Otitis Externa (cont.)
Melissa Conrad Stöppler, MD
Melissa Conrad Stöppler, MD, is a U.S. board-certified Anatomic Pathologist with subspecialty training in the fields of Experimental and Molecular Pathology. Dr. Stöppler's educational background includes a BA with Highest Distinction from the University of Virginia and an MD from the University of North Carolina. She completed residency training in Anatomic Pathology at Georgetown University followed by subspecialty fellowship training in molecular diagnostics and experimental pathology.
William C. Shiel Jr., MD, FACP, FACR
Dr. Shiel received a Bachelor of Science degree with honors from the University of Notre Dame. There he was involved in research in radiation biology and received the Huisking Scholarship. After graduating from St. Louis University School of Medicine, he completed his Internal Medicine residency and Rheumatology fellowship at the University of California, Irvine. He is board-certified in Internal Medicine and Rheumatology.
In this Article
- Swimmer's ear facts
- What is "swimmer's ear" or acute external otitis?
- What are symptoms of swimmer's ear?
- What is chronic swimmer's ear?
- What is the treatment for swimmer's ear?
- How can swimmer's ear be prevented?
- What is the prognosis for swimmer's ear?
- What about swimmer's ear in children?
- Why do ears itch?
- What should I do if I get a foreign object or insect in my ear?
- Ear Infection (Otitis Media) FAQs
- Find a local Ear, Nose, & Throat Doctor in your town
What is chronic swimmer's ear?
Chronic (long-term) swimmer's ear is otitis externa that persists for longer than four weeks or that occurs more than four times a year. This condition can be caused by a bacterial infection, a skin condition (eczema or seborrhea), fungal infection (Aspergillosis), chronic irritation (such as from the use of hearing aids, insertion of cotton swabs, etc), allergy, chronic drainage from middle ear disease, tumors (rare), or it may simply follow from a nervous habit of frequently scratching the ear. In some people, more than one factor may be involved. For example, a person with eczema may subsequently develop black ear drainage. This would suggest of an accompanying fungal infection.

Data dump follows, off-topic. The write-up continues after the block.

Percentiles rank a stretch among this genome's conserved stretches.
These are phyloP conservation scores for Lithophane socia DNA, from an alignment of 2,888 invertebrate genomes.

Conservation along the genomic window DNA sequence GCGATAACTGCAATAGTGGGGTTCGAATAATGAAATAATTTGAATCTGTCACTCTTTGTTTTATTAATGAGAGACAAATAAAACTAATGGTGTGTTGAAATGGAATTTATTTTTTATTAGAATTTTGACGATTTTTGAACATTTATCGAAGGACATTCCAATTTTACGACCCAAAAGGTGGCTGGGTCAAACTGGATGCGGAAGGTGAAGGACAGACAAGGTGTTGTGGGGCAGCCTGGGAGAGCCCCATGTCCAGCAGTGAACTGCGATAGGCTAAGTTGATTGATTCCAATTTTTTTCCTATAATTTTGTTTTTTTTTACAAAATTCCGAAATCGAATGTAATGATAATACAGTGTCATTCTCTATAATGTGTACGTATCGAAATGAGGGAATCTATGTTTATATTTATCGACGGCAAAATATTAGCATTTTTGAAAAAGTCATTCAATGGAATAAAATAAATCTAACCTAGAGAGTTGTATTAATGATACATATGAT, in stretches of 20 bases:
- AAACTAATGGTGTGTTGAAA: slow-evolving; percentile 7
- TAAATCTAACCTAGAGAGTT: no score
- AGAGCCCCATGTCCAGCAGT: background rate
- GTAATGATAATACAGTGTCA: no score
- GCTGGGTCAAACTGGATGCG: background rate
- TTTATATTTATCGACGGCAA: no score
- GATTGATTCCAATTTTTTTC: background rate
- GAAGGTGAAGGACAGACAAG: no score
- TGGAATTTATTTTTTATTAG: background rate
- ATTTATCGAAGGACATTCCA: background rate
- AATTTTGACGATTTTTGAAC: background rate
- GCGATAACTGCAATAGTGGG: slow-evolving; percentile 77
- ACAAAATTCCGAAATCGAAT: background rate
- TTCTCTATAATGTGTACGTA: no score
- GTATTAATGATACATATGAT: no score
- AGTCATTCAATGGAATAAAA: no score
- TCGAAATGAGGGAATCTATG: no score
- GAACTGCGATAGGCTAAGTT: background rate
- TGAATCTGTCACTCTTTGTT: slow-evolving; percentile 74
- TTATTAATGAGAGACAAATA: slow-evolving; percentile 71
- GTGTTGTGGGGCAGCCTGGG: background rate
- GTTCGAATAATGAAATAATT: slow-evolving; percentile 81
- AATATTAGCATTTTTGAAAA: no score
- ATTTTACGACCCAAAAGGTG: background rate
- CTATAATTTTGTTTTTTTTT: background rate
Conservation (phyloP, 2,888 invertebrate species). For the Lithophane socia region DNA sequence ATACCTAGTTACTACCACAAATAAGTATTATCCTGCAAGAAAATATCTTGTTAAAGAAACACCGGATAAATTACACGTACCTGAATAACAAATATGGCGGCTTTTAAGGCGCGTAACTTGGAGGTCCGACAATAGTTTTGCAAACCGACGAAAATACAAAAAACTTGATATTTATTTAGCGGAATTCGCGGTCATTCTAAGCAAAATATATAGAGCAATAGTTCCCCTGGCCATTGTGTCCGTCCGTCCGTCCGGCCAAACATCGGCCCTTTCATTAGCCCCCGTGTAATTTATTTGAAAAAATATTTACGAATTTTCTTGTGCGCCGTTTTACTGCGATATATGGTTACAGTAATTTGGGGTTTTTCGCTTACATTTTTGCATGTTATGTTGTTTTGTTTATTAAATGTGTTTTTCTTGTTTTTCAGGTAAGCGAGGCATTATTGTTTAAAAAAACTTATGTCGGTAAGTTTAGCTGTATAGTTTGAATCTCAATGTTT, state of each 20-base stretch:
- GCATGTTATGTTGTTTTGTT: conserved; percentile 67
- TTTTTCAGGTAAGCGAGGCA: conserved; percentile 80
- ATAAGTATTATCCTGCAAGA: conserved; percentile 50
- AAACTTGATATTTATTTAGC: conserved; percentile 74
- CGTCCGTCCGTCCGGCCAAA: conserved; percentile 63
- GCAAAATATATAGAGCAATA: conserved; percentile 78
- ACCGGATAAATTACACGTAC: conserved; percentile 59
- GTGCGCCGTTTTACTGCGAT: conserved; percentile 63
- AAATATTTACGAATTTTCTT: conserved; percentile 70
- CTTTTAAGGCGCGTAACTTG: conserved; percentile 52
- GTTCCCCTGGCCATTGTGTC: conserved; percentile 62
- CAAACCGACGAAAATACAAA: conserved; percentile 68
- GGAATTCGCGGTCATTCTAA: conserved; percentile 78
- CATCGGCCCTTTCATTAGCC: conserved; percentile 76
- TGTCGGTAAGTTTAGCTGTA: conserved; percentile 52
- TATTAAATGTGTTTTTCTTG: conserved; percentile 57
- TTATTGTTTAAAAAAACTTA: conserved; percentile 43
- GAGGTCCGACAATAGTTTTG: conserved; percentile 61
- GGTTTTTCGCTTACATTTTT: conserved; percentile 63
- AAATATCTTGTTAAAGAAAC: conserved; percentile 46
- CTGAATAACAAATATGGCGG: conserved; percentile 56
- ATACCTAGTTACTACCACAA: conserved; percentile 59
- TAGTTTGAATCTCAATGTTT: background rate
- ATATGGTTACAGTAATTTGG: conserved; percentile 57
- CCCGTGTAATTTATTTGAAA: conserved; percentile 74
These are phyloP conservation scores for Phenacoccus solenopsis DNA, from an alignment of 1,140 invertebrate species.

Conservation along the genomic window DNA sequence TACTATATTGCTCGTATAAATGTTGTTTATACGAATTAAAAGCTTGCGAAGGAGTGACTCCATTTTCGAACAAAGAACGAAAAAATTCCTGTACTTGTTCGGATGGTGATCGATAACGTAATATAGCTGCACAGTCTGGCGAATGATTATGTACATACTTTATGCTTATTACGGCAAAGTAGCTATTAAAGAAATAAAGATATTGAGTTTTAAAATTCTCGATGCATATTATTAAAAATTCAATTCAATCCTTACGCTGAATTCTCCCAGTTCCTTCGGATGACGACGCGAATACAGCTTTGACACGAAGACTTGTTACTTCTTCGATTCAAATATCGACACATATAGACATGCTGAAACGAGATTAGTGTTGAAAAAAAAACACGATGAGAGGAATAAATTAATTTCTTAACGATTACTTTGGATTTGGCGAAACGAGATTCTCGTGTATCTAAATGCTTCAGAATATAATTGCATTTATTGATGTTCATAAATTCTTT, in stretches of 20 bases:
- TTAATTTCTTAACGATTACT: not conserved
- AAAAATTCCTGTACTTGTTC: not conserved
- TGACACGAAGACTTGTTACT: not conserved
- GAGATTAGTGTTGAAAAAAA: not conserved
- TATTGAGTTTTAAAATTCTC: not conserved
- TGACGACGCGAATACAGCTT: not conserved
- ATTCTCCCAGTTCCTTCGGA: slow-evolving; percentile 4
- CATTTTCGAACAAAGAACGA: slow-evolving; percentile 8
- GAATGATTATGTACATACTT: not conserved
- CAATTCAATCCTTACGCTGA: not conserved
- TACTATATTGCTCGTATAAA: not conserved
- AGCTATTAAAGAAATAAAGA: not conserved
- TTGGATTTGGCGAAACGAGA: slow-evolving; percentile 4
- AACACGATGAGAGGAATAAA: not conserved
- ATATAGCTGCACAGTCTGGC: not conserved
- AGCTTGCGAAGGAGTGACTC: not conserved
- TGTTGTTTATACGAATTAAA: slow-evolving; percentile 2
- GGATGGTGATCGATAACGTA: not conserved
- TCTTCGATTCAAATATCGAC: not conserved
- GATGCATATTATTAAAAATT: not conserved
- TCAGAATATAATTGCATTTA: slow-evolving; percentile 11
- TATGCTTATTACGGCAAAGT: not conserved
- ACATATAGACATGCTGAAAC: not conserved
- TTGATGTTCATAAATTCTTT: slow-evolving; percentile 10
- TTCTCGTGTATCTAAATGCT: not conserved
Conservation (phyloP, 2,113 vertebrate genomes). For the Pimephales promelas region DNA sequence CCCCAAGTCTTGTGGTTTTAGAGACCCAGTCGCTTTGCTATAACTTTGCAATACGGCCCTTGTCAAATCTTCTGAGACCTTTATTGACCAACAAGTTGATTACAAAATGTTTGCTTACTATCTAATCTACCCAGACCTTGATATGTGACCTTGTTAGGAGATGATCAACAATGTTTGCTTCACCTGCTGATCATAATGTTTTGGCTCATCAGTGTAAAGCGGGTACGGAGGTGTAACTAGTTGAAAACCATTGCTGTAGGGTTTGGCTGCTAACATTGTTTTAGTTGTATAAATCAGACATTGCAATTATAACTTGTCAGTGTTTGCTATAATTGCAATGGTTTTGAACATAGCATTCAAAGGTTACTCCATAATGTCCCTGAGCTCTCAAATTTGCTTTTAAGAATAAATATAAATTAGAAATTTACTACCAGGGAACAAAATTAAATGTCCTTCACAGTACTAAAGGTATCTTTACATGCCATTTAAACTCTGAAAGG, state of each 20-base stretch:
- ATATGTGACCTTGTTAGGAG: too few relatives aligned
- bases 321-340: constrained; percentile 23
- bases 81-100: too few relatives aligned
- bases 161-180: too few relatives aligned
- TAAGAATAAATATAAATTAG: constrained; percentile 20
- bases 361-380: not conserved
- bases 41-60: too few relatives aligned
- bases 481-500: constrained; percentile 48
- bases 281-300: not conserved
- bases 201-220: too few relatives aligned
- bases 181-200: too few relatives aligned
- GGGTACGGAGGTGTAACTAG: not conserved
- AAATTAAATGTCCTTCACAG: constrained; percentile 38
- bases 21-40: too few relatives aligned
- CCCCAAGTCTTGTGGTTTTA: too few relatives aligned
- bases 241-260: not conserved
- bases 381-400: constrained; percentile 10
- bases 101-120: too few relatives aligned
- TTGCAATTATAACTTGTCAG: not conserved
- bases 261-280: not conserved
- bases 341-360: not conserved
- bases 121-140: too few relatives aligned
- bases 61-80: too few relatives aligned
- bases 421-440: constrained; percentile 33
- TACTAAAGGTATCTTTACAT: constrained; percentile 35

The standard treatments and preventative measures, as noted below, are often all that is needed to treat even a case of chronic otitis externa. However, in people with diabetes or those with suppressed immune systems, chronic swimmer's ear can become a serious disease (malignant external otitis). Malignant external otitis is a misnomer because it is not a tumor or a cancer, but rather an aggressive bacterial (typically Pseudomonas) infection of the base of the skull.
What is the treatment for swimmer's ear?
Regardless of the cause, moisture and irritation will prolong the course of the problem. For this reason, the ear should be kept dry. While showering or swimming use an ear plug (one that is designed to keep water out), or use cotton with Vaseline on the outside to plug the ears.
Scratching the inside of the ear or using cotton swabs should be avoided. This will only aggravate the irritated skin, and in most situations will make the condition worse. In fact, scratching the inside of the ear will just make the ear itch more, and any medications prescribed will be ineffective. A hearing aid should be left out as much as possible until swelling and discharge stops.
The most common treatment consists of ear drops containing antibiotics or antibiotics with corticosteroids to reduce inflammation. Oral antibiotics may also be required in some cases. These should be used as directed. In some situations, a "wick" will need to be placed in the ear canal to stent it open and serve as a conduit for the ear drops. Periodic, and sometimes frequent, suctioning of the ear canal helps to keep it open, remove debris, and decrease bacterial counts.
Pain-relieving medications such as acetaminophen or antihistamines to decrease itching may also be recommended along with antibiotics.
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